By now 'the boys' are getting pretty tired of my tourist-style stopping-for-a-picture-at-every-corner approach. No wonder the ride's taking a while! Apparently there's a bet on to see how many shots I will take. Martin's guess of 100 is not even close…
We pass over the River Wye as we climb out of Bakewell and at the junction of the A6020 that leads to the former Hassop Station, we part ways with Craig, who is soon to reach his pre-agreed finishing destination in Baslow. Having borrowed a bike and done little in the way of training, it's a great effort and, now he's forgotten the hard bits, he says he's thoroughly enjoyed it.
For the remaining three of us it's on through Pilsley towards the magnificent Chatsworth House and gardens that date back to the 16th century and are home to the Duke of Devonshire. A quick selfie later – the house must surely be one of the most photographed buildings in the country – and we steel ourselves for the climb up to Beeley Moor – one of three category two climbs on the route.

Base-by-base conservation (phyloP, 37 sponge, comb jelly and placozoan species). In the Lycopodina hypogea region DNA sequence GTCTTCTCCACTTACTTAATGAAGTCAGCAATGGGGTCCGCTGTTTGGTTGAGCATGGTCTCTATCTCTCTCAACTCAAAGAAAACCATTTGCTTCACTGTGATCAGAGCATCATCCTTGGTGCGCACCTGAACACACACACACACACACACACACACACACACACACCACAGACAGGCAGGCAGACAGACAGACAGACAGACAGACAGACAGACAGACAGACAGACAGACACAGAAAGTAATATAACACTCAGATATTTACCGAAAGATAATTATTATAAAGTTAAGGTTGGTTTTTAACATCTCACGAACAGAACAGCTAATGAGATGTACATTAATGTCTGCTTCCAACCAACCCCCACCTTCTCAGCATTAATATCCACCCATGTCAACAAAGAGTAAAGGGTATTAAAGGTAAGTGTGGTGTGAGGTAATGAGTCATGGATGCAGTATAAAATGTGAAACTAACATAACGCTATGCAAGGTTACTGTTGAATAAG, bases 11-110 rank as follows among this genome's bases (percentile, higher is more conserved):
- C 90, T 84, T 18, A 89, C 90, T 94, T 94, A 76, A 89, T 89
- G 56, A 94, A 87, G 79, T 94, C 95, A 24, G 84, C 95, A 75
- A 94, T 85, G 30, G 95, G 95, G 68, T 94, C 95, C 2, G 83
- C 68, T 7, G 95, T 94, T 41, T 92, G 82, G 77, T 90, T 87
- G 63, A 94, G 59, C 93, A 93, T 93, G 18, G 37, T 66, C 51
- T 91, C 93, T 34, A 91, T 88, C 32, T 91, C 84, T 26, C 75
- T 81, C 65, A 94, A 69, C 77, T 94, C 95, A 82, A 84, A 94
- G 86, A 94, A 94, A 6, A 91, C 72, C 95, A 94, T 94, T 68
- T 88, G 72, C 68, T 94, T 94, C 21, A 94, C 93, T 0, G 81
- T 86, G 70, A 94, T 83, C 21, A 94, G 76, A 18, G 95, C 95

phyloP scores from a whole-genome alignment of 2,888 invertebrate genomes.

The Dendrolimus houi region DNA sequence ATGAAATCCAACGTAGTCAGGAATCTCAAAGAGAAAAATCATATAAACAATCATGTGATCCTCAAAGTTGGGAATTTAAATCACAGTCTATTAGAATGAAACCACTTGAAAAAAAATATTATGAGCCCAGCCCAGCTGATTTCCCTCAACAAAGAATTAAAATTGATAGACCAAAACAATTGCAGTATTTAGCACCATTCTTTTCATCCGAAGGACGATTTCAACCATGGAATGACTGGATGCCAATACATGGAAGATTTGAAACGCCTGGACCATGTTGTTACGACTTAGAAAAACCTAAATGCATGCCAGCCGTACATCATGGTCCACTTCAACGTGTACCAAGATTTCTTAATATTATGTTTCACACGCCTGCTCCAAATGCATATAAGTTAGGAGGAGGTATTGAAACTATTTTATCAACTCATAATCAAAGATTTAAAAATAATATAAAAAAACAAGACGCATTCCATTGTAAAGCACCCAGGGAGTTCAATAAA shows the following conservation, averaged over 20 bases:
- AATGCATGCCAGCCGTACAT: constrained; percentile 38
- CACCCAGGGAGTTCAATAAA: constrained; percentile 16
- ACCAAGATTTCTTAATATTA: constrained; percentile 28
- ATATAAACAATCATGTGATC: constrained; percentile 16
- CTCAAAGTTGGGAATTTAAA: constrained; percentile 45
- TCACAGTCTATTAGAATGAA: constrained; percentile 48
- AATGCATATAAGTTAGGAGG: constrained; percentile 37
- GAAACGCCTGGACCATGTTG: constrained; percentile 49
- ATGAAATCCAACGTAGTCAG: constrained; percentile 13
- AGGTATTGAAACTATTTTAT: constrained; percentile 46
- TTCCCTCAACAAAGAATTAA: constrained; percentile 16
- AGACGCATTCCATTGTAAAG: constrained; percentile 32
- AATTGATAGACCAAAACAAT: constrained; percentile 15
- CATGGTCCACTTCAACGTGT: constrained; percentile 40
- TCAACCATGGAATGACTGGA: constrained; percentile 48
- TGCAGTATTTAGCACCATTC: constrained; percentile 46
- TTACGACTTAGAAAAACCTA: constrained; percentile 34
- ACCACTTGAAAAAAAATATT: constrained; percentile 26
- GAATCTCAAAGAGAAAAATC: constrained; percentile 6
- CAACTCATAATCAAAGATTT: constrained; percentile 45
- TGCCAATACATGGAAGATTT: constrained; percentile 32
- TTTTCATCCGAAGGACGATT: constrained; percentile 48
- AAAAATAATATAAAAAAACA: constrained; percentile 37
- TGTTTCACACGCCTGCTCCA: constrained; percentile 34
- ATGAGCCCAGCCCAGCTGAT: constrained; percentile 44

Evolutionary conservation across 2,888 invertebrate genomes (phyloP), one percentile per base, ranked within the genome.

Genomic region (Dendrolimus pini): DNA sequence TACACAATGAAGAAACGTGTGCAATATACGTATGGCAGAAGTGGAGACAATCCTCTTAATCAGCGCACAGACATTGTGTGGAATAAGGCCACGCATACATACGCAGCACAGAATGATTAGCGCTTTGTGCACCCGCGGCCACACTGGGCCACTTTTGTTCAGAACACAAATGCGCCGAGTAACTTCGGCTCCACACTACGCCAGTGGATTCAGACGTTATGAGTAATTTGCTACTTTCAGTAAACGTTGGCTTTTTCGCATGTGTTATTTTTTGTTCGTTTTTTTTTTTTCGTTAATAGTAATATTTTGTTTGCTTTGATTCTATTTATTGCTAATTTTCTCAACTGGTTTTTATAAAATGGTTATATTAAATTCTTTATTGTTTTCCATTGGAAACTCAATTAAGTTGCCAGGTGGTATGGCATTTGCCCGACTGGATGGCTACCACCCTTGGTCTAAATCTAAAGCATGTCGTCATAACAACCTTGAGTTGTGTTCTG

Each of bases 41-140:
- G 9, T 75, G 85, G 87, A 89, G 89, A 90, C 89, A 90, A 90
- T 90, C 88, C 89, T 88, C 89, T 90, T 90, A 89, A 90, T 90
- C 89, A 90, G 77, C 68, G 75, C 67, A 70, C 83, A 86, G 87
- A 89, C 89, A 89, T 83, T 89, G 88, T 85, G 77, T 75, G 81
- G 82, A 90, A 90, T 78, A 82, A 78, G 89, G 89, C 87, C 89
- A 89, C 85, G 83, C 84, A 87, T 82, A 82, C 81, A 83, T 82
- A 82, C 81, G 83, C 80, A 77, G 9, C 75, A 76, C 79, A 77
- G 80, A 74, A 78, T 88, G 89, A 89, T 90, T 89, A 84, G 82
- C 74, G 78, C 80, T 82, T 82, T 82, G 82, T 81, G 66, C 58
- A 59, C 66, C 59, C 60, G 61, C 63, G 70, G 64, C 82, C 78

By the time we get to the top – Martin winning a little mini-race between the three of us – we're all breathing hard. Although not massively steep at an average of seven per cent, it goes on and on. Just when the end seems in sight, there's another kick-up lying just around the corner as the lactic build up in the legs grows.
We cross beautiful moorland and pass Darwin Forest Country Park before descending through Farley to drop into Matlock, with the road into the former spa town revealing Riber Castle on the hill. Apparently, there's another famous hill climb up to the grade II listed country house, but that will have to wait for another day!
Top ToB viewing place: Matlock Town centre. With Riber Castle in the background, the peloton will steam through at quite a pace.